Author Archive

Review: DAYLILY CALLED IT A DANGEROUS MOMENT by Alessandra Lynch

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Lynch’s radiant lyricism throughout the collection expresses the post-traumatic tension of persistent remembering and forgetting rape. Read as poetry of witness, the collection is illuminating, for trauma survivors and for those willing to behold its aftermath.

Review: WHY BUDDHISM IS TRUE: THE SCIENCE AND PHILOSOPHY OF MEDITATION AND ENLIGHTENMENT by Robert Wright

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He’s not even arguing that Buddhism is true.

Review: SURPASSING CERTAINTY: WHAT MY TWENTIES TAUGHT ME by Janet Mock

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A constant theme of the book is Mock’s profound isolation, reinforced by her “stealth” status, “wearing that cloak of normalcy” where she is seen as a cisgender woman.

Review: LITTLE FIRES EVERYWHERE by Celeste Ng

Author: | Categories: Book Reviews, Fiction No comments
The novel opens with Elena Richardson watching her home burn down, and readers backtrack the circumstances leading to an act of arson.

Review: I KNOW YOUR KIND by William Brewer

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With scars across its pages, I Know Your Kind conveys the pervasive shadow the opioid epidemic casts across Oceana—and, by extension, towns like Oceana—in a way that statistics, figures, and journalism cannot.

Review: OUT OF THE BLUE: NEW SHORT FICTION FROM ICELAND Edited by Helen Mitsios

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These stories stray far from tourist brochure representations; they are not filled with glacial lagoons, ice caves, thermal pools, or Björk.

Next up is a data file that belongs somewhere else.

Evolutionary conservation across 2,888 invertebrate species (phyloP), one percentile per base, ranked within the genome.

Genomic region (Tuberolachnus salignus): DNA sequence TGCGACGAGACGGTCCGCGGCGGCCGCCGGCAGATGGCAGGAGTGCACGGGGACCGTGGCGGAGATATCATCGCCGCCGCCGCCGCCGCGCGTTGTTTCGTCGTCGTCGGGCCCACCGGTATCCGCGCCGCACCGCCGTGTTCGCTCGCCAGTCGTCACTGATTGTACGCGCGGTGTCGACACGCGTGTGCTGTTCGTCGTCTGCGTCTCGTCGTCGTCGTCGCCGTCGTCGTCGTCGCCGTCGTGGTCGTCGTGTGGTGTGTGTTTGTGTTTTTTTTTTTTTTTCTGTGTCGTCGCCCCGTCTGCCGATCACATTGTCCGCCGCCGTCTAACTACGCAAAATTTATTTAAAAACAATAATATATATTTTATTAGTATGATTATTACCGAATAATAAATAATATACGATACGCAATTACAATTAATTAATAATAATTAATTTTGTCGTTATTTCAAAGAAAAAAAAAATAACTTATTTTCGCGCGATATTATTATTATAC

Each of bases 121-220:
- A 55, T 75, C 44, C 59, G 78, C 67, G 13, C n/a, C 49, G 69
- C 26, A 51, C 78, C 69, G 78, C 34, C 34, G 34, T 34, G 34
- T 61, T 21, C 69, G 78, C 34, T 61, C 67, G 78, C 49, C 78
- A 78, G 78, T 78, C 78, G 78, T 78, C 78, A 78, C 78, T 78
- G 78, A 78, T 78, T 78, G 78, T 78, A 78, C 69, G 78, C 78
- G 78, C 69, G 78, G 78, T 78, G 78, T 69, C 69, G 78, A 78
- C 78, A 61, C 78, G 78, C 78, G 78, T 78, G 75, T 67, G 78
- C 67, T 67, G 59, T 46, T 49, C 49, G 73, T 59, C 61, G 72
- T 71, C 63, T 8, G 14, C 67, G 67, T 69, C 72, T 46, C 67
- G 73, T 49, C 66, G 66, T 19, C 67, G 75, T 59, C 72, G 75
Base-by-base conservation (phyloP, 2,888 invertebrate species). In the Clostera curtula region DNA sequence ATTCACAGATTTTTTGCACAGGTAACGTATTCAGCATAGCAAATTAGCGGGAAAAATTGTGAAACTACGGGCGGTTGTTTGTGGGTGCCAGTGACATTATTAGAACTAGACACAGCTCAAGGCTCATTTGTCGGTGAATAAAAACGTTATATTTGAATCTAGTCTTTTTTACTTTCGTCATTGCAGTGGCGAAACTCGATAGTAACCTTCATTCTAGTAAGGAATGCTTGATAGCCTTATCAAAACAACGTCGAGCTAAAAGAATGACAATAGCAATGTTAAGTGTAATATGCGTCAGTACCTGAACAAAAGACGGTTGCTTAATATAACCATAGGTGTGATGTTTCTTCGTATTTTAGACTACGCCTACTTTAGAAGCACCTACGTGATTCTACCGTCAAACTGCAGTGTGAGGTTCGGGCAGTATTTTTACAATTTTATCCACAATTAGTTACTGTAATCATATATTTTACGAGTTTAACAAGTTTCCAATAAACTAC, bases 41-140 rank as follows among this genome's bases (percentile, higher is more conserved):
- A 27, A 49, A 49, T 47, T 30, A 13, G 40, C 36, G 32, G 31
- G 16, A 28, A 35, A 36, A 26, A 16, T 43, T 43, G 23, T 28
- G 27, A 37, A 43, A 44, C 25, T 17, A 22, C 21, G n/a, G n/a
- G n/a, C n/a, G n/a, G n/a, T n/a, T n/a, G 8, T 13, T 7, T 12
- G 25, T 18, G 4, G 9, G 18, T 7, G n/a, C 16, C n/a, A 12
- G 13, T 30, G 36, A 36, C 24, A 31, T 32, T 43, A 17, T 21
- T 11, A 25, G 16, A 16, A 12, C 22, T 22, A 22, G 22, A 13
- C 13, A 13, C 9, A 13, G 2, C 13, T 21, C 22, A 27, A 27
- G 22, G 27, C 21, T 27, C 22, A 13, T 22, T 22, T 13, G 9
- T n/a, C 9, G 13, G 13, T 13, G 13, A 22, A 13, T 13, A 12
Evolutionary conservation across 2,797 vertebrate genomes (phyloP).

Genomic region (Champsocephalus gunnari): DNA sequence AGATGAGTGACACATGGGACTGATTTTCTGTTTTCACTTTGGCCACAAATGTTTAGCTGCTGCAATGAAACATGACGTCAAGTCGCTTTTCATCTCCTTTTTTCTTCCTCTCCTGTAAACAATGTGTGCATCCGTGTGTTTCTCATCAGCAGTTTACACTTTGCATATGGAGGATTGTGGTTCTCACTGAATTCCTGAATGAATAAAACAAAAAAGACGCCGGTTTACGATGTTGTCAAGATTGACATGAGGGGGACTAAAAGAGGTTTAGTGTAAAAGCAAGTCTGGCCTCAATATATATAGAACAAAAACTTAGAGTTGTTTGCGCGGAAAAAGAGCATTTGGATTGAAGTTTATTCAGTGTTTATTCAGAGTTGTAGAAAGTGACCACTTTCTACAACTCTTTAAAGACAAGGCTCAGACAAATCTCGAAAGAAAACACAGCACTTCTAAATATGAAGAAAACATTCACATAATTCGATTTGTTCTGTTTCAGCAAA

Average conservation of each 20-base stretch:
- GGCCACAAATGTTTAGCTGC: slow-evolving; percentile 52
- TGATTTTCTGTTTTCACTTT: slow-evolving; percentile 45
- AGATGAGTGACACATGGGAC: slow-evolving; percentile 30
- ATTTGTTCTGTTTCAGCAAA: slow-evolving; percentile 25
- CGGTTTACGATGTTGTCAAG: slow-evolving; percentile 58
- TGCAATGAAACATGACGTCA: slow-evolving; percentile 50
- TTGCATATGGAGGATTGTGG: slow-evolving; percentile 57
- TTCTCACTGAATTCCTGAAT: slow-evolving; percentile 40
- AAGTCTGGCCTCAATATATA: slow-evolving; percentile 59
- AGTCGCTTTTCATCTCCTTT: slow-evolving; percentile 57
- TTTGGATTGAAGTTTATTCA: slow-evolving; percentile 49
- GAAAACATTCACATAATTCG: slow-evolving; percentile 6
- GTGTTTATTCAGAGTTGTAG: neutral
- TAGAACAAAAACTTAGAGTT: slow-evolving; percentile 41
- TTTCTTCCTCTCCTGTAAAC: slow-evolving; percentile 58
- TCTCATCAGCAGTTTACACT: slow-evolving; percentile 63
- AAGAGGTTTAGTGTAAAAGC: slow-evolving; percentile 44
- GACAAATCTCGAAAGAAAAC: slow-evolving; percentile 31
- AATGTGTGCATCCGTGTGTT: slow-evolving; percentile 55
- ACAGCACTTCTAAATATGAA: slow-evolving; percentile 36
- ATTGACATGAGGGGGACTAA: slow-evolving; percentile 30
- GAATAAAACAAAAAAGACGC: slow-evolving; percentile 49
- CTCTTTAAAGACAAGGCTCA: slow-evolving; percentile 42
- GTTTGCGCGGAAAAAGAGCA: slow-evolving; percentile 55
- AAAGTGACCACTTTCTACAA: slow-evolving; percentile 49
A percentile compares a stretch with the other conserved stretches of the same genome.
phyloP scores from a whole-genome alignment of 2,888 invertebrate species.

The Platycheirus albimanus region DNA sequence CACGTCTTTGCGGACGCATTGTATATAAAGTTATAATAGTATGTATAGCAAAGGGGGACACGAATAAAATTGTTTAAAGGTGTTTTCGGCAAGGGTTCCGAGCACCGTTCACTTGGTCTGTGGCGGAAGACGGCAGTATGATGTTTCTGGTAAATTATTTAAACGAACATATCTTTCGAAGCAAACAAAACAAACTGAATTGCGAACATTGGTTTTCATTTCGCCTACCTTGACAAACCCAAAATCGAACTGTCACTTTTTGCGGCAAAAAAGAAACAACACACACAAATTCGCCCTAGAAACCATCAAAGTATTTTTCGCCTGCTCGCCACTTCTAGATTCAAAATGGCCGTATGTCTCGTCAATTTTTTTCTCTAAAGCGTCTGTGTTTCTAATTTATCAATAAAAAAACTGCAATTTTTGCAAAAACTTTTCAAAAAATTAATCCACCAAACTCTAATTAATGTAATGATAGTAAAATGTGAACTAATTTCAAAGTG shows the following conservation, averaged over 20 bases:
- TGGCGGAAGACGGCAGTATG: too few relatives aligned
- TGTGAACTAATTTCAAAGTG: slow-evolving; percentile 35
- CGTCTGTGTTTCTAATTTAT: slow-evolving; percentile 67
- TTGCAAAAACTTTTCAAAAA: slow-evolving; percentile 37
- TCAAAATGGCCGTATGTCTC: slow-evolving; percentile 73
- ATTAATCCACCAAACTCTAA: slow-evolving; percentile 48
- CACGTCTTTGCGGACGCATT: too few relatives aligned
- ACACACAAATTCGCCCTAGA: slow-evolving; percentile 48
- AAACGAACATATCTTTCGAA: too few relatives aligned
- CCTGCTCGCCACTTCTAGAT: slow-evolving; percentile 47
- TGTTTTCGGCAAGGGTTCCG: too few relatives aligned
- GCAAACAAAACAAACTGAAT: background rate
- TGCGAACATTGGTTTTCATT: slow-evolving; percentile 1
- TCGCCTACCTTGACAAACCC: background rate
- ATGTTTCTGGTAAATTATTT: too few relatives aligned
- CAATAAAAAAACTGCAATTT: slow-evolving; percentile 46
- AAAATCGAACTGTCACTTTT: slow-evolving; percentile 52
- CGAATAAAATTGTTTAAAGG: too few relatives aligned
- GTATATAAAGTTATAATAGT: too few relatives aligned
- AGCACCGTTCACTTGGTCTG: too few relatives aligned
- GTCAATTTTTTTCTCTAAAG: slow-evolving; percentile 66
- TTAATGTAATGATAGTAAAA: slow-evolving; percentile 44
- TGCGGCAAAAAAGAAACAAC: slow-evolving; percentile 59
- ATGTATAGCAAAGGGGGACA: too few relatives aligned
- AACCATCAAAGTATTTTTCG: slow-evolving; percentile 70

Review: A TWENTY MINUTE SILENCE FOLLOWED BY APPLAUSE by Shawn Wen

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If Marcel Marceau as a performer and a French man was cheeky, brilliant, and impossible, it seems no accident the title of Wen's book-length essay is what it is.

Review: EASTMAN WAS HERE by Alex Gilvarry

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In focusing on the interior life of a man in crisis, Gilvarry is able to speak to the beauty that can be found at the end of an existential crisis, at the end of middle age.

Review: IRRESISTIBLE: THE RISE OF ADDICTIVE TECHNOLOGY AND THE BUSINESS OF KEEPING US HOOKED by Adam Alter

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According to Adam Alter, 70 percent of office emails are read within six seconds of arrival.

Review: LONESOME LIES BEFORE US by Don Lee

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Don Lee's latest novel proves to be a deceptively nuanced tale about the disconnect between our dreams and the limits of how far we'll go to obtain them.